person
who thinks I should be able to use the delta percentages to derive
approximate delivery gallons?

Oh, to add insult to the injury, not only does North Carolina have the
highest motor fuel tax in the southeast, and one of the higher income tax
structures, there is a 3% sales tax on electricity and natural gas, but

fuel
oil and propane buyers pay the full 7%. That's another rant, though.

Thanks for your replies




  #4  
Old January 22nd 06, 02:32 PM posted to alt.home.repair
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Posts: n/a
Default Residential Propane Gauges- How well do they work?

Had propane once....never again. You can get a better deal if you contract
for it, but it's still too damned expensive.



"Jim Murphy" (add rr between nc and com) wrote in message
...
Just bought my first house with propane (LP) heat and hot water. What a
learning experience. I have a 500 gallon buried tank (didn't realize it
was owned by one propane provider and I was locked into that dealer unless
I bought the tank) with a guage that reads in percentage. After I signed
up for the "keep full" option (thereby saving a dime per gallon), the
dealer came out when my tank was reading 59%. I wasn't home when it was
filled.

The little gauge on my tank (yes, my tank. I bought it.) moved from 59%
to 85%. Subtracting 59 from 85 and multiplying by 500 led me to believe
they had pumped in ~130 gallons.

The dealer's printed ticket showed 183 gallons.

Logic tells me that Boyle figured out the relationship to volume and
pressure in the 17th Century, and that as the volume of gas (in the void
above the liquid) increases, the pressure is reduced and the gauge is a
simple pressure gauge.

Dealer said maybe the gauge was sticking. Could be, but, as a newbie to
propane, I checked that gauge almost every day and saw it drop
incrementally. It took from December 2nd at 70% (move in day) to January
3rd to drop to 59%, and it was, as I said, quite incremental. It didn't
just suddenly go from 64 to 61. In fact, you couldn't see the movement
except over several days. And, it had not bottomed out and stayed at 59%
for a week. Does that sound like a sticker?

For comparison purposes, this is in central North Carolina. Prices I was
quoted for propane ranged from $2.249/gallon (price I paid at closing),
$2.049 from the fluke who owned the tank, $1.999 from a competitor for "on
call" if they "took over" the tank, $1.899 for autofill if they took over
and $1.699 for autofill if I owned the tank.

So, does anybody know how a propane gauge operates, and am I the only
person who thinks I should be able to use the delta percentages to derive
approximate delivery gallons?

Oh, to add insult to the injury, not only does North Carolina have the
highest motor fuel tax in the southeast, and one of the higher income tax
structures, there is a 3% sales tax on electricity and natural gas, but
fuel oil and propane buyers pay the full 7%. That's another rant, though.

Thanks for your replies



  #5  
Old January 22nd 06, 02:37 PM posted to alt.home.repair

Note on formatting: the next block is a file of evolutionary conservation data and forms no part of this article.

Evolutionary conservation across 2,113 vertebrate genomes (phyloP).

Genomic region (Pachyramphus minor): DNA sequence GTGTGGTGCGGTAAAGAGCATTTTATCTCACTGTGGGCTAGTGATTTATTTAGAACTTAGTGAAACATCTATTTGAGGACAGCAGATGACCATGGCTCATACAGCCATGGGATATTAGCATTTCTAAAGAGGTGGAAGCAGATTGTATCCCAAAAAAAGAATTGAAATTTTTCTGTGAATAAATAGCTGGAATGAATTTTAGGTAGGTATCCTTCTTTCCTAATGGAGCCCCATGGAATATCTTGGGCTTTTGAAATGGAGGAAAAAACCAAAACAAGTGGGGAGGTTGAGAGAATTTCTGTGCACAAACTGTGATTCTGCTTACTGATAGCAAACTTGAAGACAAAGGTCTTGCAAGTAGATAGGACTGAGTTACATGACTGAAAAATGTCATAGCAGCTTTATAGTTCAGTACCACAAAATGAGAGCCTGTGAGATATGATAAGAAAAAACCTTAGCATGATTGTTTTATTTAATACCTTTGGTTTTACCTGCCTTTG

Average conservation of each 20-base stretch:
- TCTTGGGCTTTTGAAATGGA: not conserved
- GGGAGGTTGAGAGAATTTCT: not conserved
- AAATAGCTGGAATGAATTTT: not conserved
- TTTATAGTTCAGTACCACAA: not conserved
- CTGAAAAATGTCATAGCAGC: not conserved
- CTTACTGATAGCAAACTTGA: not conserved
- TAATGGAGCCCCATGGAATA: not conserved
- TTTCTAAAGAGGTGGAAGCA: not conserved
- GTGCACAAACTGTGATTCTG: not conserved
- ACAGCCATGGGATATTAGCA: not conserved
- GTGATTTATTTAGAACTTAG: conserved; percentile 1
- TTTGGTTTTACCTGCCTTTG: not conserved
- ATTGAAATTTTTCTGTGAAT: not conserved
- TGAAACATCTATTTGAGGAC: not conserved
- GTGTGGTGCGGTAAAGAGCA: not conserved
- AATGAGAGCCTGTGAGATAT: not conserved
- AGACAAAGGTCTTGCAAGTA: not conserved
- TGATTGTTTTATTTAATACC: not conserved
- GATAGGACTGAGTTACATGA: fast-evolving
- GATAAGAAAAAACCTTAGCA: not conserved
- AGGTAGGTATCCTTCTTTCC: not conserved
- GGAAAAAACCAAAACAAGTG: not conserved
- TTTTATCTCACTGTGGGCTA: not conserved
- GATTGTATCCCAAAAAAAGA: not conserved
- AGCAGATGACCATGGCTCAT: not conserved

external usenet poster
 
Posts: n/a
Default Residential Propane Gauges- How well do they work?

Yep, oil's much cheaper.

"J.A. Michel" wrote in message
...
Had propane once....never again. You can get a better deal if you

contract
for it, but it's still too damned expensive.



"Jim Murphy" (add rr between nc and com) wrote in message
...
Just bought my first house with propane (LP) heat and hot water. What a
learning experience. I have a 500 gallon buried tank (didn't realize it
was owned by one propane provider and I was locked into that dealer

unless
I bought the tank) with a guage that reads in percentage. After I

signed
up for the "keep full" option (thereby saving a dime per gallon), the
dealer came out when my tank was reading 59%. I wasn't home when it was
filled.

The little gauge on my tank (yes, my tank. I bought it.) moved from 59%
to 85%. Subtracting 59 from 85 and multiplying by 500 led me to believe
they had pumped in ~130 gallons.

The dealer's printed ticket showed 183 gallons.

Logic tells me that Boyle figured out the relationship to volume and
pressure in the 17th Century, and that as the volume of gas (in the void
above the liquid) increases, the pressure is reduced and the gauge is a
simple pressure gauge.

Dealer said maybe the gauge was sticking. Could be, but, as a newbie to
propane, I checked that gauge almost every day and saw it drop
incrementally. It took from December 2nd at 70% (move in day) to

January
3rd to drop to 59%, and it was, as I said, quite incremental. It didn't
just suddenly go from 64 to 61. In fact, you couldn't see the movement
except over several days. And, it had not bottomed out and stayed at

59%
for a week. Does that sound like a sticker?

For comparison purposes, this is in central North Carolina. Prices I

was
quoted for propane ranged from $2.249/gallon (price I paid at closing),
$2.049 from the fluke who owned the tank, $1.999 from a competitor for

"on
call" if they "took over" the tank, $1.899 for autofill if they took

over
and $1.699 for autofill if I owned the tank.

So, does anybody know how a propane gauge operates, and am I the only
person who thinks I should be able to use the delta percentages to

derive
approximate delivery gallons?

Oh, to add insult to the injury, not only does North Carolina have the
highest motor fuel tax in the southeast, and one of the higher income

tax
structures, there is a 3% sales tax on electricity and natural gas, but
fuel oil and propane buyers pay the full 7%. That's another rant,

though.

Thanks for your replies





  #6  
Old January 22nd 06, 02:48 PM posted to alt.home.repair
external usenet poster
 
Posts: n/a
Default Residential Propane Gauges- How well do they work?


"Jim Murphy" (add rr between nc and com) wrote in message

The little gauge on my tank (yes, my tank. I bought it.) moved from 59%
to 85%. Subtracting 59 from 85 and multiplying by 500 led me to believe
they had pumped in ~130 gallons.

The dealer's printed ticket showed 183 gallons.

Logic tells me that Boyle figured out the relationship to volume and
pressure in the 17th Century, and that as the volume of gas (in the void